“Shaping a Healthier Future, a project of unprecedented size and scope, aimed at achieving a root and branch reconfiguration of all health services across eight diverse, densely populated London boroughs.

“There is no completed, up-to-date business plan in place that sets out the case for delivering the Shaping a Healthier Future (SaHF) programme, demonstrating that the programme is affordable and deliverable. There was limited and inadequate public consultation on the SaHF proposals and those proposals themselves did not provide an accurate view of the costs and risks to the people affected. NHS facilities, delivering important public healthcare services, have been closed without adequate alternative provision being put in place. The original business case seriously underestimated the increasing size of the population in North West London and fails to address the increasing need for services.

The Commission concluded that “any further implementation is likely to exacerbate a deteriorating situation and should be halted immediately until the measures we recommend are carried out”.

If Chiswick were demolished, what would you save?

Apart from people, naturally. (Ok and dogs and cats). Hounslow Council has a list, and in this instance it’s a good thing, if you care about your heritage. Every council keeps a ‘Local List’ of buildings and sites which don’t make the grade as ‘listed buildings’ (considered to be of national significance by Historic England) but sites which are ‘recognised for their contribution to the local character and distinctiveness’.

The Local List was created in Hounslow in 1997 and hasn’t been updated since, so while many of the obvious sites are on it, there are some surprising omissions and Hounslow’s new conservation officer Sophia Laird is on a mission to put that right. Sophia is an American who studied Architectural History at Edinburgh University and came to Hounslow from the Victorian Society eight months ago, so she knows her Arts and Crafts from her Gothic Revival and her finials from her transoms. “We’re keen for the community to nominate buildings” she told me; “we’ve set out some criteria as guidance and will ask people to explain how the site they’re nominating meet the criteria.”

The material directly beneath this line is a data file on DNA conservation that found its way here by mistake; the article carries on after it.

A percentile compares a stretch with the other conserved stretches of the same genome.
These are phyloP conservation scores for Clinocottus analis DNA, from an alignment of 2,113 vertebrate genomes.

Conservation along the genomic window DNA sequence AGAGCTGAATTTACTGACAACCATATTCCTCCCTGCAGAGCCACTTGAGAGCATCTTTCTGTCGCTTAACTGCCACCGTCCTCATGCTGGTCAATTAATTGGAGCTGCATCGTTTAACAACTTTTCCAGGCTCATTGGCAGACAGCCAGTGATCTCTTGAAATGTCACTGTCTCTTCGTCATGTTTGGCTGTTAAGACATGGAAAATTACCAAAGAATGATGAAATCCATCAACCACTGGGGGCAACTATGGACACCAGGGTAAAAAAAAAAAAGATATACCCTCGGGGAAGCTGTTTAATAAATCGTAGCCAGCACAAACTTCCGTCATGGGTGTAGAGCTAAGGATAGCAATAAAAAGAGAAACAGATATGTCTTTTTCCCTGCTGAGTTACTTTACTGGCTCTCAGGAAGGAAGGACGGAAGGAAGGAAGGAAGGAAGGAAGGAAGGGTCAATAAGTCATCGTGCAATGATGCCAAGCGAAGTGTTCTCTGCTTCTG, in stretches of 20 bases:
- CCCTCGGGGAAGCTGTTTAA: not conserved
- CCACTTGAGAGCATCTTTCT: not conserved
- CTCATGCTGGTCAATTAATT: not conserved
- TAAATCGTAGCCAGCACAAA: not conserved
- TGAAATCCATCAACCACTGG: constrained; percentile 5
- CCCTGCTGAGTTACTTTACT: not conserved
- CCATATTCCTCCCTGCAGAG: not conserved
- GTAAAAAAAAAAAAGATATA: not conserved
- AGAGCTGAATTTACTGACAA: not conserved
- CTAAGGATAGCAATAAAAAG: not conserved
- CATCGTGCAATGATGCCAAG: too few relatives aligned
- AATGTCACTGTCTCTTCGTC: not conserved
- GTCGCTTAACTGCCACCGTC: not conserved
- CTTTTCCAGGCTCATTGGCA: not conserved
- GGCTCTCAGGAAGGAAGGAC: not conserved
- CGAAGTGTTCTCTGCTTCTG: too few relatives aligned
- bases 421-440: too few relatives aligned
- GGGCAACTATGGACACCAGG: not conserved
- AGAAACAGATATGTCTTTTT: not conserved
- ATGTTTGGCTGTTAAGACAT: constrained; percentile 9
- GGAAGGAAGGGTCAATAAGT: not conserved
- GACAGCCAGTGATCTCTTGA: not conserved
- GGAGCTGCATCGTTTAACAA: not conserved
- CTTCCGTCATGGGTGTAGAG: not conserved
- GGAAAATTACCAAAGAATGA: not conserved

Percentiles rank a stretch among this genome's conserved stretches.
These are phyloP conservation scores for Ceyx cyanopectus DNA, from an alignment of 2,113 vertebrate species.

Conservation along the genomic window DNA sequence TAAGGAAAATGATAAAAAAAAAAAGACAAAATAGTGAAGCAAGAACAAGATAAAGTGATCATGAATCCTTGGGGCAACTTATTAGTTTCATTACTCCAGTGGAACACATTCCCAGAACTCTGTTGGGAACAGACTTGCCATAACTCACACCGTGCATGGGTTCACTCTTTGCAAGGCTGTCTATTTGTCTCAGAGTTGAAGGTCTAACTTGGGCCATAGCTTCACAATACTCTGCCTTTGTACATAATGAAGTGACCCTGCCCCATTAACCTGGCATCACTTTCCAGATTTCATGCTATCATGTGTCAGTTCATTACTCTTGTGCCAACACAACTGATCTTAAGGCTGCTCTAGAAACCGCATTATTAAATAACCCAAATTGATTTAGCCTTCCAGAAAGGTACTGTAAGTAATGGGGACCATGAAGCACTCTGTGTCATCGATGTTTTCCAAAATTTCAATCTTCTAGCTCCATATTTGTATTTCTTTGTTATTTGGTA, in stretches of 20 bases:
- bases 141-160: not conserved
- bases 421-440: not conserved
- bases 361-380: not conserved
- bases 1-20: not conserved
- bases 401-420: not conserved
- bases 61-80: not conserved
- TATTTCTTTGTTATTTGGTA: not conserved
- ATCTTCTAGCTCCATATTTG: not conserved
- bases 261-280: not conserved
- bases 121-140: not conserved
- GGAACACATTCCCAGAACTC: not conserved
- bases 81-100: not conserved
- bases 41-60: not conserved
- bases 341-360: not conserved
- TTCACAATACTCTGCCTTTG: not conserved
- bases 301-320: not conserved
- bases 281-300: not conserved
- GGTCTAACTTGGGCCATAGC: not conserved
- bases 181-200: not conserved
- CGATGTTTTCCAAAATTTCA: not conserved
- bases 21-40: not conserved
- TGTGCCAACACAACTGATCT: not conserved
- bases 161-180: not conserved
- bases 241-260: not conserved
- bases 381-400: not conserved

The Roebuck – On the list

If they do meet the criteria and are added to the List, will that save them if a big developer comes along with a demolition notice, waving their cheque book? “While being on the Local List doesn’t give them statutory protection, it does make you think a bit more” Hounslow’s Chief Planning Officer Marilyn Smith told me. You can nominate a site because of its architectural quality, historic interest, its ‘group or townscape interest’ or its social significance. That could mean just that somebody interesting lived there and ‘site’ could mean an old horse trough, a lamp post or modern statue as well as a building.

The current list includes quite a lot of Chiswick High Rd, including the Old Police Station and Old Fire Station, the Roebuck and the Packhorse & Talbot pubs, but not the Old Cinema, Chiswick Library or George IV pub.

The Old Cinema – Not on the list

The council gives quite detailed notes on what the criteria for what ‘local character and distinctiveness’ might be. For example, ‘Architectural significance’ might include ‘assets which are good examples of local or vernacular architecture’ or ‘are attributed to a noted local or regional architect, designer or craftsman’. ‘Historical significance’ could mean a site or structure which illustrates ‘important aspects of local social, economic, cultural or military history’ or ‘demonstrate a historic association with a locally important person, family or group’ as well as ‘sites or structures which are important for their age or rarity’ or ‘an important survival of the borough’s industrial heritage’. ‘Group and townscape significance’ might mean a landmark, an example of ‘architectural unity’ such as a terrace or a square or ‘locally important green spaces or public spaces’. ‘Social significance’ might mean an association with ‘local communal, symbolic, or spiritual significance’, ‘distinctive cultural heritage such as art, literature, music or film or ‘buildings which have a history of being used for important community events’.

To see the full description of what the Local List entails and nominate a structure or site, go here.

Here’s a list of the buildings in Chiswick which are already on the Local List:

Bolton Road / Number 3

Bolton Road / Number 21

Chiswick High Road / No.2-34 (even)

Chiswick High Road / No. 41-65 (odd)

Chiswick High Road / No.62-68 (even)

Chiswick High Road / No. 109-113 (odd)

Chiswick High Road / Number 122 (The Roebuck Public House)

Chiswick High Road / Packhorse and Talbot Pub

Chiswick High Road / 197-199 Former Fire Station

Chiswick High Road / 208 Former Police Station

Chiswick High Road 254-280 (even)

Chiswick High Road / The Gunnersbury (formerly The John Bull Public House)

Chiswick Lane / Number 4

Grove Park Road / Grove Park Hotel and Public House

Grove Park Road / No. 25-35 and 41-57